Europe Trip

I was in my mid-30s feeling sort of restless, non-adventurous and boring.  I reacted by going on a 10-day, 10,000-mile journey from Denver to London to Paris to Brussels to Amsterdam to London and back to Denver.  I was accompanied by my girlfriend after initially being okay with going alone.  We departed Denver with only round-trip plane tickets and a place to stay on our first night in London.  The remaining trip was to be a nomadic, fly-by-the-seat-of-our-pants journey.  To call it an adventure would be an understatement. I felt like I lived a lifetime in those 10 days.


We landed at Heathrow Airport midday after an overnight flight from Denver.  As a lifetime lover of airplanes and airports, flying on a Boeing 747-400—The Queen of the Skies—shortly before its retirement was an absolute blessing.  Additionally, Heathrow is one of the Seven Wonders of the World for aviation enthusiasts, as it’s one of the most internationally connected airports in the world.   I already had a fondness for Heathrow and London from novels and movies.  They’re often the setting for big international crime stories and are highpoint locations for movers and shakers.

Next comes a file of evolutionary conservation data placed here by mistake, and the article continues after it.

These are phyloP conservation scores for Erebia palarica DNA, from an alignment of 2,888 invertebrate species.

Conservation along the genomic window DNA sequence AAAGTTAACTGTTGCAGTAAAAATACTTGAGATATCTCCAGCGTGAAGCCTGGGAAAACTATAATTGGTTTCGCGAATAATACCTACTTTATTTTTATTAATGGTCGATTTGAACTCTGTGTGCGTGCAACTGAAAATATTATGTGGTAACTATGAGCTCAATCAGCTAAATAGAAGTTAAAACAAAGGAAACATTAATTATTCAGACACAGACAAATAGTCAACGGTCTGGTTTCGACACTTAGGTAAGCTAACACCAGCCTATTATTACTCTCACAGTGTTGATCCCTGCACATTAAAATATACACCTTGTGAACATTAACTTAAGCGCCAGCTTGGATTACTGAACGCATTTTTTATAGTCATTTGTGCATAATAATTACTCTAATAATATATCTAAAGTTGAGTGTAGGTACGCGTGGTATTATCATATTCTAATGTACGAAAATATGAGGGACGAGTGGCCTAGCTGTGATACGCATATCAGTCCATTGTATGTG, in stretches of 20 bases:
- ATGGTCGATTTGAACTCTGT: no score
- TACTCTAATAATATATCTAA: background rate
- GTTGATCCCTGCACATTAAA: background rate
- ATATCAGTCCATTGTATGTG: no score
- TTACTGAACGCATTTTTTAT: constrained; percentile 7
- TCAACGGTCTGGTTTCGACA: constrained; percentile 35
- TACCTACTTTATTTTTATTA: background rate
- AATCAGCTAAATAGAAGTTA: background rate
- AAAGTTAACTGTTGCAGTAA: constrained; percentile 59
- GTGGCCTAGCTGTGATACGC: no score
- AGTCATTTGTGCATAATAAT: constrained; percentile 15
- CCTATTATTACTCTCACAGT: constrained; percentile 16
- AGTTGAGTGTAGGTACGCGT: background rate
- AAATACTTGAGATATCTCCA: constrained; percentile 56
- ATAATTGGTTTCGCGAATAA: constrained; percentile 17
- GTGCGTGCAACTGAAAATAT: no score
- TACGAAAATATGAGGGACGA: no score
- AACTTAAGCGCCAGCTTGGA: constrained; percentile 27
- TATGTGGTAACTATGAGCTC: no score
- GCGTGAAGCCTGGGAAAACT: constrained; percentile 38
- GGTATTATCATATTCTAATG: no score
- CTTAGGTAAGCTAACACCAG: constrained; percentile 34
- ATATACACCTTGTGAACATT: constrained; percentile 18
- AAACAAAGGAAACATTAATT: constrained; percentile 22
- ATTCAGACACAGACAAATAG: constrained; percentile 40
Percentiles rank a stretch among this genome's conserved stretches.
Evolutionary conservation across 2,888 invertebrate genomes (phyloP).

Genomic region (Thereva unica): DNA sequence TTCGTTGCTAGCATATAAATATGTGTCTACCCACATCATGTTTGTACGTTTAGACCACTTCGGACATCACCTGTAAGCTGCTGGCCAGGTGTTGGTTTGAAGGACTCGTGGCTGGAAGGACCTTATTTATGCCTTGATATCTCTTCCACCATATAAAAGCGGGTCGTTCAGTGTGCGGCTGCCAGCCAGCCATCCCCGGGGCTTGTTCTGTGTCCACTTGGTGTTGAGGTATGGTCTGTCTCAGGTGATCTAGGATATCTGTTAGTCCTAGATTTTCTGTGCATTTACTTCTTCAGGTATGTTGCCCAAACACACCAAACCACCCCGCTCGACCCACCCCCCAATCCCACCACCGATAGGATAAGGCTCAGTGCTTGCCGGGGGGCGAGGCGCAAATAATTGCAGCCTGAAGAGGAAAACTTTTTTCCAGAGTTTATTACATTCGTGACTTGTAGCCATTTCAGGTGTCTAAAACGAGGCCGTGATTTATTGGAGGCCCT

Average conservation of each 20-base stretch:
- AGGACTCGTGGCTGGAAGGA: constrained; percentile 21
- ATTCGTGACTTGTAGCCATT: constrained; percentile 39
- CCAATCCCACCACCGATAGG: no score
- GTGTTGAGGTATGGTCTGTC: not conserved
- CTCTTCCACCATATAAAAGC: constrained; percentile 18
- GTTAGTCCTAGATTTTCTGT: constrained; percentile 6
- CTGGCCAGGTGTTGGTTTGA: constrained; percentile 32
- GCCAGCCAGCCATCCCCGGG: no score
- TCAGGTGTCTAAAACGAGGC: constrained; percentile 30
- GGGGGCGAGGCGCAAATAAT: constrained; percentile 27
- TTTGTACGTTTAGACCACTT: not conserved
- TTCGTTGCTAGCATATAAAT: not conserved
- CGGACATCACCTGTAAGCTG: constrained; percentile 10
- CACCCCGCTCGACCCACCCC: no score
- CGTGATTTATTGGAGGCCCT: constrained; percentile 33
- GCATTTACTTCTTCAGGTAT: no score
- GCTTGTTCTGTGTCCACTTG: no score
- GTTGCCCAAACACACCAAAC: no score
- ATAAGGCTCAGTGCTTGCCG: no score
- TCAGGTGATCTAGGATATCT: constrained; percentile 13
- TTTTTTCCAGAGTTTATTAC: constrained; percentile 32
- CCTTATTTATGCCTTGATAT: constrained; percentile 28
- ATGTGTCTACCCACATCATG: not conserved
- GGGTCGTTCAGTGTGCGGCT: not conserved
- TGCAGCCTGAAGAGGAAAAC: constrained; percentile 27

After getting off the train near Tower Bridge and making our way south towards our Airbnb, I experienced the first major observation: wayfinding is difficult!  This theme rang true in London, Paris, and Brussels.  It was a little easier in Amsterdam.  Streets are not grids; they wind all over the place.  What looked easy enough on a map found us lost, heading the wrong direction, and ending up on streets we didn’t even see on the map.  The walking routes on our phones told us to turn left in 200 feet, turn right in 50 feet, turn left in 175 feet, all without street names.  The routes cut through alleys, parks, and little walkways between buildings.  We ended up ditching specific walking routes and just weaved towards the general direction of places, asking locals for directions when we got close.

After not really sleeping from the fast-forwarding flight east, the Conor McGregor vs. Khabib Nurmagomedov fight card was to begin at 3:00 AM (seven hours ahead of Denver), with the main event on somewhere between 5:30 AM and 6:00 AM.  I would have skipped this fight but it was the Super Bowl of MMA. I wasn’t missing it. We found a bar called Number 1 London showing it near Tower Bridge that was open until 6:00 AM.  What’s crazy is this bar’s regular hours were till 6 AM on Saturday nights.  None of these European cities slept.  The crowd was raucous and it was packed until the end.  The Brits we met were fun, loud and animated.  Out on the street attempting to get home, there were still people everywhere.  We hailed a cab and headed towards our place under the morning sunrise.